Galleria MidobaruBack to Projects list
- Beppu, Oita, Japan
Site-specific hotel that enhances experience value
This is a hotel that was built in Beppu, a hot spring resort area, as a business owner of Sekiya Resort Group, which was founded in 1900. It stands on a fault scarp that forms the edge of the alluvial fan terrain, and overlooks the Yukemuri (Hot spring steam) cityscape and Beppu Bay. You can enjoy the hot springs and the scenery in each of the 35 rooms. It was planned as a new exchange base for the region, with hot springs and accommodation functions, and opened as public spaces, a "site-specific" architectural space, and artwork by 12 groups of artists as catalysts.
In today's local cities, "homogenization" is progressing, and spaces where you can feel regionality are being lost in many places. We feel that accepting and thinking about it is an important issue for designers. First of all, we began to think of designs from the unique terrain of this area, which was born in geological time. That is because we wanted to realize an architecture that connects with the region, which inspires the thinking of today's new regionality. We envisioned flocking walls carved from the ground of a fault scarp, and made a space where the inside and the outside were connected by making holes in the flocking walls like digging a cave.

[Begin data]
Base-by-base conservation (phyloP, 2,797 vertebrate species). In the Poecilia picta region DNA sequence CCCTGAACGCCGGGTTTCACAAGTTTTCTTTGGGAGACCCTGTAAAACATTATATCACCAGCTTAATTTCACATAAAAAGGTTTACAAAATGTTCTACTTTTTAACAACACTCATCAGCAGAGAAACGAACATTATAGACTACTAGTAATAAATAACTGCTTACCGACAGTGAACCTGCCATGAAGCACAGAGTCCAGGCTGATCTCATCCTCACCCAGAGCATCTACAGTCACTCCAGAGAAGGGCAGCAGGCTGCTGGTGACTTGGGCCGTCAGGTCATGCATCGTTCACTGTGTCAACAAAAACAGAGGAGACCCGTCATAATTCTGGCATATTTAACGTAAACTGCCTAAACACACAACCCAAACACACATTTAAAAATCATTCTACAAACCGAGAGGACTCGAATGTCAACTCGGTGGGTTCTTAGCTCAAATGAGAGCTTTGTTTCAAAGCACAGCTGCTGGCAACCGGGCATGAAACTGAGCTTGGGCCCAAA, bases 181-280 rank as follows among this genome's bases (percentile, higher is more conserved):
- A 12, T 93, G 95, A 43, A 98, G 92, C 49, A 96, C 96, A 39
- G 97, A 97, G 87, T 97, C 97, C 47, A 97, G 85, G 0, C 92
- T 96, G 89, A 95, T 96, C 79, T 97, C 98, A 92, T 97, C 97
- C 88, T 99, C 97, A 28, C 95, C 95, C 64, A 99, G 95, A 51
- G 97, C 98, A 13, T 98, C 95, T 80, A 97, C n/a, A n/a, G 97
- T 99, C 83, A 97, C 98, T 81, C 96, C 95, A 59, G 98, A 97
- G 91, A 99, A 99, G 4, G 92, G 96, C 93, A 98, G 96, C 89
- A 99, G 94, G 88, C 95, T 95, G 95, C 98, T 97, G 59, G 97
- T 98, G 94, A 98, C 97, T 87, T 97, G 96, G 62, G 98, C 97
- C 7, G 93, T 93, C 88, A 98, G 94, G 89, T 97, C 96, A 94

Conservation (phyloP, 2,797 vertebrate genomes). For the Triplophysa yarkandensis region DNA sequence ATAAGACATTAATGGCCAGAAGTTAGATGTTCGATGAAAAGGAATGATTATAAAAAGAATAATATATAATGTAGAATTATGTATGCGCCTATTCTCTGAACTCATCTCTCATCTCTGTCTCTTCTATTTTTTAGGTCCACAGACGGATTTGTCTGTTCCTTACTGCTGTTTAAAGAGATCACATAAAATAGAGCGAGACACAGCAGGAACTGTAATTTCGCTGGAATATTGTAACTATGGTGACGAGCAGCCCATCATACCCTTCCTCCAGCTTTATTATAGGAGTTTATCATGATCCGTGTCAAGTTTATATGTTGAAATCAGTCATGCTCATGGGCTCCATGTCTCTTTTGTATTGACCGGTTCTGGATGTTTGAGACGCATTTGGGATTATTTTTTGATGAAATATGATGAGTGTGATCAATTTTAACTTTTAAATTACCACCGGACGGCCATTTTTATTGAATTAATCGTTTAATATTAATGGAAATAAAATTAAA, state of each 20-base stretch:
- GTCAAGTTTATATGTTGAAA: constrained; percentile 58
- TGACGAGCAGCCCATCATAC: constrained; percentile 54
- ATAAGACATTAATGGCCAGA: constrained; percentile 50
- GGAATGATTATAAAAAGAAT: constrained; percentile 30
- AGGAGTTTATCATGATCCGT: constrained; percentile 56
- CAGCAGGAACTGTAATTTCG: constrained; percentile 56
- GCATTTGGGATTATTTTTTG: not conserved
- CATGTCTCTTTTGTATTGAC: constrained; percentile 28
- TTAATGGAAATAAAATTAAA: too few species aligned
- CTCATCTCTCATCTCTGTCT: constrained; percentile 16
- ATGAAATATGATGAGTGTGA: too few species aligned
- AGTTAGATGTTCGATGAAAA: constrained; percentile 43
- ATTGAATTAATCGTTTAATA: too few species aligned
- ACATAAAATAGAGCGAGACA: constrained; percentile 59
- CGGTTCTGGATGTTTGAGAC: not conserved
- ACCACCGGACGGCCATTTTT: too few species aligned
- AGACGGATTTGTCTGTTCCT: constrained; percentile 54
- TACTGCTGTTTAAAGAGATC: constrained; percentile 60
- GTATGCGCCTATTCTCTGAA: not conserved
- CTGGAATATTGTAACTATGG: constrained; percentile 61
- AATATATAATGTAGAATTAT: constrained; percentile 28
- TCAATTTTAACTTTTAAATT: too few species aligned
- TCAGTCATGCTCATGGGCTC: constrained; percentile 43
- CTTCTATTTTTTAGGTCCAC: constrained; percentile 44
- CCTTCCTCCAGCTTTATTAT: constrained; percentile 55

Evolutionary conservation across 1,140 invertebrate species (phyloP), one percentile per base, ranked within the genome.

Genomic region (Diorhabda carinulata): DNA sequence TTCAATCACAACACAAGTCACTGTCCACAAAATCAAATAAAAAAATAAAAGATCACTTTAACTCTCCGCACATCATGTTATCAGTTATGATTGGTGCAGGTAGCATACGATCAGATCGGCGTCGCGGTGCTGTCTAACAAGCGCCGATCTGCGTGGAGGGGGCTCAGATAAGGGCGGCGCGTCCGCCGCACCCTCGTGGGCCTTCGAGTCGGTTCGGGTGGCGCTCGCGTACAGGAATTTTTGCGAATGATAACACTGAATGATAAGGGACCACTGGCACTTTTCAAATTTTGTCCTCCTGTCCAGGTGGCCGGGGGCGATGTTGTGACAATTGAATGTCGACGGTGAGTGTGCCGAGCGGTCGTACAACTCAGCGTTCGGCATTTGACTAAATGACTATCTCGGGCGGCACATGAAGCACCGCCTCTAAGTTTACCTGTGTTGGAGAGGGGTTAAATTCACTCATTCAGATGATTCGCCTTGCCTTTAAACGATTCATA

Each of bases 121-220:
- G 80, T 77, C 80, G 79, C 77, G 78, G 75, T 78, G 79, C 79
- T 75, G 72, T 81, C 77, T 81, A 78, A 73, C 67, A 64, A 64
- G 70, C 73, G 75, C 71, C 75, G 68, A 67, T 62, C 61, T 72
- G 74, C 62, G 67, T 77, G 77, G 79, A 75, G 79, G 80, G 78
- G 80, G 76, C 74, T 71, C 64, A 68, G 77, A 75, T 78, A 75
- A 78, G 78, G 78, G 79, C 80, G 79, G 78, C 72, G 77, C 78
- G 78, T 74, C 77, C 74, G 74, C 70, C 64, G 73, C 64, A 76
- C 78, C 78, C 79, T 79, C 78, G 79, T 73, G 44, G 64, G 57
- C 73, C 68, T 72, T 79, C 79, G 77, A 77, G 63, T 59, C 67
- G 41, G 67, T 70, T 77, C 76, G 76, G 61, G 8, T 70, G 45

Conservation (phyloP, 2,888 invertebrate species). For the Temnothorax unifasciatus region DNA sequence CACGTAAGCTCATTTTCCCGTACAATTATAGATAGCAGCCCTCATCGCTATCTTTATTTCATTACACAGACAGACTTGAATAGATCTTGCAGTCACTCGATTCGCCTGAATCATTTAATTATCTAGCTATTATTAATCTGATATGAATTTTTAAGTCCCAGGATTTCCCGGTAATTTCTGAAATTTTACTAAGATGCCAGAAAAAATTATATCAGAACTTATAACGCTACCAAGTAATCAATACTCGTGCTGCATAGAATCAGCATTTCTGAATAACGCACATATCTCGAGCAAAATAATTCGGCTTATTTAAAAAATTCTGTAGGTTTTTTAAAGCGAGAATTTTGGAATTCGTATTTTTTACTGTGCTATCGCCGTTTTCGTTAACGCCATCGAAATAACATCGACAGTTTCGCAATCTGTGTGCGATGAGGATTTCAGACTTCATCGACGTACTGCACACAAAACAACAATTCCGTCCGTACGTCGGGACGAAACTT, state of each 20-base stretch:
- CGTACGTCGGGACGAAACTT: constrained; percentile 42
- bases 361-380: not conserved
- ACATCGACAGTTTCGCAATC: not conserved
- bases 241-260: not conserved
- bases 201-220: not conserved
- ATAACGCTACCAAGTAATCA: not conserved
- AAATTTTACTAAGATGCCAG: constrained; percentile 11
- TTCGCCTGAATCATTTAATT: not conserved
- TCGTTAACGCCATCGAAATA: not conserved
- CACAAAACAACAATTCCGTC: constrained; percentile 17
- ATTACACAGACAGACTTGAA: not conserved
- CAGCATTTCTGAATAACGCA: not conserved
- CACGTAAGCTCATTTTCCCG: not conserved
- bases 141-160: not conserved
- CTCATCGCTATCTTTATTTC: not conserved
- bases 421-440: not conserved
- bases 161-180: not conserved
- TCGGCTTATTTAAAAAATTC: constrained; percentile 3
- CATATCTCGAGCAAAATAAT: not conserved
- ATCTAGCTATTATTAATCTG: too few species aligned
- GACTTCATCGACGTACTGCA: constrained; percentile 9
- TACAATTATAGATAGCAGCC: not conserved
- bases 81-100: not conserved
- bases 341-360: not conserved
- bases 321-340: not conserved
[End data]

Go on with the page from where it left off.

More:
This hotel consists of two buildings, the main building is a new building, and the restaurant building is a reconstructed building that utilizes the existing RC building for reduction and extension. The hotel is connected by a semi-outdoor "alley space" where the axes are crossed and connected. When you walk around in the hotel, you will be connected to the scenery framed by the walls and holes, and you will feel the lights and sounds that permeate. It is like a spatial experience of walking in the alley of old downtown of Beppu.
For the flocking of walls, concrete toned with iron oxide components was cast by a "cedar wood formwork" made of local cedar wood. The color tone refers to the support layer and Beppu stone confirmed at the time of boring. We accepted the "phenomena" that occur during the casting process, such as efflorescence, unevenness, and lack of joints, and used them as "scenery." The reason is that we wanted to create an architectural and spatial experience that would lead to the geological time of this place by making the time of formation awakened.